Anterior cervical discectomy and fusion (ACDF) explained by a specialist

Written by: Mr Dimpu Bhagawati
Published: | Updated: 21/10/2020
Edited by: Emma McLeod

If you’re suffering from a herniated or damaged disc in your cervical spine, you may be offered an anterior cervical discectomy and fusion. Mr Dimpu Bhagawati explains this surgical procedure, the recovery period and more.

Mr Bhagawati and his team performing an anterior cervical discectomy

Who can benefit from anterior cervical discectomy?

Anterior cervical discectomy fusion (ACDF) is used to treat people who have a damaged disc in their cervical spine, which can cause problems like a pinching of nerves within the neck. When non-surgical methods (e.g. painkillers, physiotherapy and nerve injections) fail to alleviate the pain, your spinal surgeon may suggest this procedure.


How is anterior cervical discectomy performed?

Anterior cervical discectomy takes place in an operating theatre and the patient is given general anaesthesia, meaning they are fully unconscious during the surgery.


Firstly, the surgeon will make an incision at the front of the neck and will move all the muscles out of the way. We (surgeons) move the muscles because it’s a clever way of reaching the back of the neck and the spine without having to really cut anything.


Then, we very carefully remove the spinal disc. We use very fine surgical instruments to achieve this along with a large microscope to magnify all the structures within the neck. This microscope allows us to avoid key structures within the neck that we really don’t want to damage.


After this, we go all the way to the back of the spine and release the pressure (all the way up to the spinal cord) and release the soft tissues around the area.


A member of Mr Bhagawati's team holding modern spinal instrumentation for the cervical spine
 Modern spinal instrumentation for the cervical spine


Once that’s released, we stabilise the gap we have created by one of two techniques:

  1. A fusion technique: This involves putting a piece of metal or a piece of plastic in place of the removed disc. This allows the bones to join together and become more stable in the long-term.
  2. A replacement disc: This replacement is like the disc that was removed and retains some of the motion that the spine had before.


Mr Bhagawati will go through the benefits of both techniques and allow the patient to decide which is preferable for them.


Is ACDF the best procedure for neck pain?

Anterior cervical discectomy fusion has been the standard operation for relieving cervical spine pressure for the last 30 years. Broadly speaking, we can use this in any patient and so, it’s the default option for most patients.


What about a replacement disc?

Cervical disc replacement is more often used for young and fit people. This is because their disc heights are an appropriate size and they most likely won’t have a severe degree of pressure in the neck. It has an advantage over ACDF because it maintains more motion.


Older patients, however, are more likely to have pressure on the spinal cord. As a result, they are more suited to anterior cervical discectomy fusion which creates more stability. In elderly patients with a lot of wear and tear in their spine, the affected disc has collapsed to an extent where the replacement can’t be inserted.


Overall, the objective is to personalise treatment to each patient’s health and what they want.


Can symptoms reoccur after surgery?

In some cases, symptoms can reoccur. This is because the problem can reoccur in a disc above or below the operated disc. The back is made of 33 bones and between each one there is a disc – any of these can be worn and affect nerves over time.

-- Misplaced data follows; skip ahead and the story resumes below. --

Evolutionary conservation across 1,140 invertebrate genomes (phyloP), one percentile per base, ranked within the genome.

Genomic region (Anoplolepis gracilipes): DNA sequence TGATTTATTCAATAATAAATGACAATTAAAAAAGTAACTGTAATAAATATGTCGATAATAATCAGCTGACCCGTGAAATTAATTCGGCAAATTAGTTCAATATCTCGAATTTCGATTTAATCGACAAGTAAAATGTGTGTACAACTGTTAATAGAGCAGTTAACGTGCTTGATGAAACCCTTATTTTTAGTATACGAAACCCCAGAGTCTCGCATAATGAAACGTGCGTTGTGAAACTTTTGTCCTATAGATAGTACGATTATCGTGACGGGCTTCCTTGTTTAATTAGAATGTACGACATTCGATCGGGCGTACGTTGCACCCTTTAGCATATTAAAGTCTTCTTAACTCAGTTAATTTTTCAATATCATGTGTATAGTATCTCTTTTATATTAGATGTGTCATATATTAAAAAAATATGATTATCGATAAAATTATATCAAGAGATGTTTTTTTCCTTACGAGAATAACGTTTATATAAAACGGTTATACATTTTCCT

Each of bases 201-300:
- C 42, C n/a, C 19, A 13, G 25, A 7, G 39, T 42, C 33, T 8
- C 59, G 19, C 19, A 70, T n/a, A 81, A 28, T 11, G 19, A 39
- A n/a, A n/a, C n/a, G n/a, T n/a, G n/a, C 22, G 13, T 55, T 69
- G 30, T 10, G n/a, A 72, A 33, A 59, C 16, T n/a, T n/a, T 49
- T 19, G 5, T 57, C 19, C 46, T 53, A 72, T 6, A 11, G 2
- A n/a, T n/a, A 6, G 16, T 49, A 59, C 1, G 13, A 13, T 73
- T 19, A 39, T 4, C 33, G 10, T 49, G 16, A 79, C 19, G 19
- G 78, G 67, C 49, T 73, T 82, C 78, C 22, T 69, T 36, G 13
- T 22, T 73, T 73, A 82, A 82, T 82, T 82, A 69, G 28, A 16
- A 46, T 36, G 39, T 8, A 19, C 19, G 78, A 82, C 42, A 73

What does recovery from anterior cervical discectomy fusion involve?

In most people, surgery involves an overnight stay and the wound takes around a week or two to heal. I like to use dissolvable stitches, which means there is no need for stitches to be removed.


I see patients again six to eight weeks later, but I advise all my patients to see their GP two weeks after ACDF to check their wound is completely fine, which it usually is.


Most patients don’t need a lot of physiotherapy after surgery. They will instead experience early and effective pain relief. For those who still have neck pain after surgery, I will refer them to physiotherapy but again, most people recover quickly.


Discover how you can benefit from Mr Bhagawati’s first-class, professional and personalised patient care – visit his profile.

By Mr Dimpu Bhagawati
Orthopaedic surgery

Mr Dimpu Bhagawati is a highly esteemed orthopaedic and complex spinal surgeon, highly qualified in all modern spinal techniques, including minimally invasive spinal surgery, spinal deformity surgery, scoliosis, and back and spine problems children. He holds a private practice at 19 Harley Street, Princess Grace Hospital, Pinehill Hospital, The Cobham Clinic and One Hatfield Hospital.

Mr Bhagawati qualified from the University of Oxford and University College London. He completed two internationally recognised complex spinal fellowships at Oxford University Hospitals and the Royal National Orthopaedic Hospital, London. He is on the Harvard Surgical Leadership Program with other leaders in Medicine from around the world. 

Along with his private practice, Mr Bhagawati is a consultant orthopaedic and spinal surgeon at Bedfordshire Hospital NHS Foundation Trust and currently organises services for the whole of Bedfordshire. He previously worked as a consultant at the Royal National Orthopaedic Hospital. 

Mr Bhagawati has been at the forefront of cutting edge scientific advances in surgery at Oxford and London. He has published several scientific papers, some of which can be found in the European Spine Journal and the British Medical Journal.

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